A Person Is a Person through Other Persons

idea_sized-1280px-young_moe_paul_klee_1938_colored_paste_on_newspaper_on_burlap_-_phillips_collection_-_dsc04935.jpg“According to Ubuntu philosophy, which has its origins in ancient Africa, a newborn baby is not a person. People are born without ‘ena’, or selfhood, and instead must acquire it through interactions and experiences over time. So the ‘self’/‘other’ distinction that’s axiomatic in Western philosophy is much blurrier in Ubuntu thought. As the Kenyan-born philosopher John Mbiti put it in African Religions and Philosophy (1975): ‘I am because we are, and since we are, therefore I am.’”

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“Russian philosopher Mikhail Bakhtin believed that […] by ‘looking through the screen of the other’s soul,’ he wrote, ‘I vivify my exterior.’ Selfhood and knowledge are evolving and dynamic; the self is never finished – it is an open book. […] Being is an act or event that must happen in the space between the self and the world.”

SOURCE: Birhane, Abeba. “Descartes Was Wrong: ‘a Person Is a Person through Other Persons.’” Aeon

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Learning a Second Language Isn’t Just Good for Your Brain—It’s Good for Democracy, Too

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“The impact that shifting languages can have on us reveals how central it is to our identities and social connections. In a series of intriguing studies, Boaz Keysar and his colleagues at the University of Chicago have shown that when speaking a second language, people tend to behave more rationally. In our native languages, we’re somewhat stuck in our habits, and likely to be susceptible to classic cognitive biases. But the more thoughtful effort that is required to speak a second language helps elevate us into more rational territory.”

SOURCE: Cook, Ed. “Learning a Second Language Isn’t Just Good for Your Brain—It’s Good for Democracy, Too.” Quartz.

How Facebook, Fake News & Friends Are Warping Your Memory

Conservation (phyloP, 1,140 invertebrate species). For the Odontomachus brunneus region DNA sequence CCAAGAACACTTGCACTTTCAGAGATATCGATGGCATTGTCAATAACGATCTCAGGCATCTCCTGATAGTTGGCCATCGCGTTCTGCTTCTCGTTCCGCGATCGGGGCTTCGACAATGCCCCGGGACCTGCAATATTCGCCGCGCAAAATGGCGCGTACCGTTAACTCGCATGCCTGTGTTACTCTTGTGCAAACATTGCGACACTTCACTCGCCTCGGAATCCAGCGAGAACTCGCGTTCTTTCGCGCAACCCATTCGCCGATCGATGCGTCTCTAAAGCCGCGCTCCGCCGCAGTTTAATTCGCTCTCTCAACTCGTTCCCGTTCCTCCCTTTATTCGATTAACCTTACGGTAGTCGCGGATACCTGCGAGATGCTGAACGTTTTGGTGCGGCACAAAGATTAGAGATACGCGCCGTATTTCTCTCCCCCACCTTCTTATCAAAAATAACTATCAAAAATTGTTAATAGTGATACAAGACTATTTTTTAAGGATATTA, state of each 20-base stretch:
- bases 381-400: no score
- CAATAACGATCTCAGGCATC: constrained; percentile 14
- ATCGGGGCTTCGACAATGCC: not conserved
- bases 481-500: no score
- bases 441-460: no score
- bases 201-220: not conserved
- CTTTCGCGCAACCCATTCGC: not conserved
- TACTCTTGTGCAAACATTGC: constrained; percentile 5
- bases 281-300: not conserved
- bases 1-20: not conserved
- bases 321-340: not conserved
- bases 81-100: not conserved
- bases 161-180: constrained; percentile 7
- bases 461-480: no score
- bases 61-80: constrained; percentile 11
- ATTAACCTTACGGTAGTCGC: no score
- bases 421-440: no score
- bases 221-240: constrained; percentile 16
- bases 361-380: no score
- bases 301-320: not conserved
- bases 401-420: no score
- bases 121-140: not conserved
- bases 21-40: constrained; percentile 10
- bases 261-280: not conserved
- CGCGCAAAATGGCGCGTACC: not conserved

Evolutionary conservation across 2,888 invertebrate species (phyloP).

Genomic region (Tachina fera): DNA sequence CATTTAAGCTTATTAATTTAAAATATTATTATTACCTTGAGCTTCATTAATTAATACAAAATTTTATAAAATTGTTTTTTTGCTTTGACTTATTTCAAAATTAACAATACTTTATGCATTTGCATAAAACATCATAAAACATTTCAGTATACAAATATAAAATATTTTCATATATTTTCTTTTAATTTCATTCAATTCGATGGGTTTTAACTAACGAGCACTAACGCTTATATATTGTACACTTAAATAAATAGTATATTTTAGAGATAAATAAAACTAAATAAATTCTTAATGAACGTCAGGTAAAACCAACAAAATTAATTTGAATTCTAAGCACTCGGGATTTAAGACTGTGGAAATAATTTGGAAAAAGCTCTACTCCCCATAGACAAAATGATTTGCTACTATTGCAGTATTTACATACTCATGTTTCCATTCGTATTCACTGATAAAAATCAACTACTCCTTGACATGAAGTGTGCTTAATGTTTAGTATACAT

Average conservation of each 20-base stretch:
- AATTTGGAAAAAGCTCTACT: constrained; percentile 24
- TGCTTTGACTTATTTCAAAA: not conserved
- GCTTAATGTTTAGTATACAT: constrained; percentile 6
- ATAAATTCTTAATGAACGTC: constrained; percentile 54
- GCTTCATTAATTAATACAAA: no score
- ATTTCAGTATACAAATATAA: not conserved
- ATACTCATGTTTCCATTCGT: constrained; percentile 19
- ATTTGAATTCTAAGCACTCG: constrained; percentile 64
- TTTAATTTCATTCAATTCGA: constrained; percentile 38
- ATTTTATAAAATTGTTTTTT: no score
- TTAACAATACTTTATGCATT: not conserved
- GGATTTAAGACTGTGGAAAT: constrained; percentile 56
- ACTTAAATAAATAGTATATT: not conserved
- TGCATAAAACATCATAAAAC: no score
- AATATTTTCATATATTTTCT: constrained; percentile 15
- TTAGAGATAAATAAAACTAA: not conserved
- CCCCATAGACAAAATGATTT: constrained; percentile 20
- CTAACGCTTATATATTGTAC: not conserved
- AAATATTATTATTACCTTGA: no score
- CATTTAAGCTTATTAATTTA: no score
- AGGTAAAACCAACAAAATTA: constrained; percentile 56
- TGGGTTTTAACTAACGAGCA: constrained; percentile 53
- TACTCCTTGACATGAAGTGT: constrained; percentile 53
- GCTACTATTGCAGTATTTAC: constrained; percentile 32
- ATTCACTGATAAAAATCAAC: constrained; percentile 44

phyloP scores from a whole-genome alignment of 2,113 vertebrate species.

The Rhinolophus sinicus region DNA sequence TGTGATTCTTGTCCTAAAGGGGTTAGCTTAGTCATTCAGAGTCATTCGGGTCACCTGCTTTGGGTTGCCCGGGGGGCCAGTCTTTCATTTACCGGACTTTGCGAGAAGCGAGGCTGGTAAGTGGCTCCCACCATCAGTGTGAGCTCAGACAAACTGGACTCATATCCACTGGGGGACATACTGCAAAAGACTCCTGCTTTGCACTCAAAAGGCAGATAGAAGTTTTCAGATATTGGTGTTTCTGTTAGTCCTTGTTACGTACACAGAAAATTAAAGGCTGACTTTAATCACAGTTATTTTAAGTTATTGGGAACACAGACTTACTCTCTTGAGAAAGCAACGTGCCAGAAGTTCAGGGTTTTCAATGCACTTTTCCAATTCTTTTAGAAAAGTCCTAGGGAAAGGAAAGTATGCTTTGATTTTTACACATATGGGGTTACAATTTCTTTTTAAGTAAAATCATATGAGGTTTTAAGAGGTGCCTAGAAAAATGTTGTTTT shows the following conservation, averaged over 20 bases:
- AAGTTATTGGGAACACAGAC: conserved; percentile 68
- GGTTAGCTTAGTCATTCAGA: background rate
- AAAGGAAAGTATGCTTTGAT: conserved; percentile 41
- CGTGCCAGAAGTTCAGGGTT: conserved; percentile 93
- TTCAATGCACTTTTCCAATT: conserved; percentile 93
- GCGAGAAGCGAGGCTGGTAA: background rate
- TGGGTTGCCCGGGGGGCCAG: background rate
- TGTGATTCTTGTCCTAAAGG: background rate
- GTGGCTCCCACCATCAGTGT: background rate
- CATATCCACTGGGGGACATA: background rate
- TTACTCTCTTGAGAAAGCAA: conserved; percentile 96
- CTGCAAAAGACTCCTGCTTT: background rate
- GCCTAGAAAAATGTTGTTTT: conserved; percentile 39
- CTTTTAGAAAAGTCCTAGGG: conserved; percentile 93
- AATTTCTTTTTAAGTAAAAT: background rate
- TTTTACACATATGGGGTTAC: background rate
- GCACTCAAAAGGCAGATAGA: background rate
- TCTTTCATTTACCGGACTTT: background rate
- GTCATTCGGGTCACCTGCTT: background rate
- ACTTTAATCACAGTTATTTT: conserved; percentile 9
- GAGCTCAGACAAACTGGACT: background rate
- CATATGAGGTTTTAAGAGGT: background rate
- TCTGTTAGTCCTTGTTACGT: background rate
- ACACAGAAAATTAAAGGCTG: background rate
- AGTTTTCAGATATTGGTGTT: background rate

“Memory is notoriously fallible, but some experts worry that a new phenomenon is emerging. ‘Memories are shared among groups in novel ways through sites such as Facebook and Instagram, blurring the line between individual and collective memories,’ says psychologist Daniel Schacter, who studies memory at Harvard University in Cambridge, Massachusetts. ‘The development of Internet-based misinformation, such as recently well-publicized fake news sites, has the potential to distort individual and collective memories in disturbing ways.’”

nature_NF_Memory-illo_09.03.2017“Although history has frequently been interpreted for political ends, psychologists are now investigating the fundamental processes by which collective memories form, to understand what makes them vulnerable to distortion. They show that social networks powerfully shape memory, and that people need little prompting to conform to a majority recollection — even if it is wrong. Not all the findings are gloomy, however. Research is pointing to ways of dislodging false memories or preventing them from forming in the first place.”

“To combat the influence of fake news, says Micah Edelson, a memory researcher at the University of Zurich in Switzerland, ‘it’s important to understand not only the creation of these sites, but also how people respond to them’”.

SOURCE: Spinney, Laura. “How Facebook, Fake News and Friends Are Warping Your Memory.” Nature News.

Let’s Ditch the Dangerous Idea That Life Is a Story

fullsizerender8“But I do, like the American novelist John Updike and many others, ‘have the persistent sensation, in my life…, that I am just beginning’. The Portuguese writer Fernando Pessoa’s ‘heteronym’ Alberto Caeiro (one of 75 alter egos under which he wrote) is a strange man, but he captures an experience common to many when he says that: ‘Each moment I feel as if I’ve just been born/Into an endlessly new world.’ Some will immediately understand this. Others will be puzzled, and perhaps skeptical.”

SOURCE: Strawson, Galen. “Let’s Ditch the Dangerous Idea That Life Is a Story.” Aeon.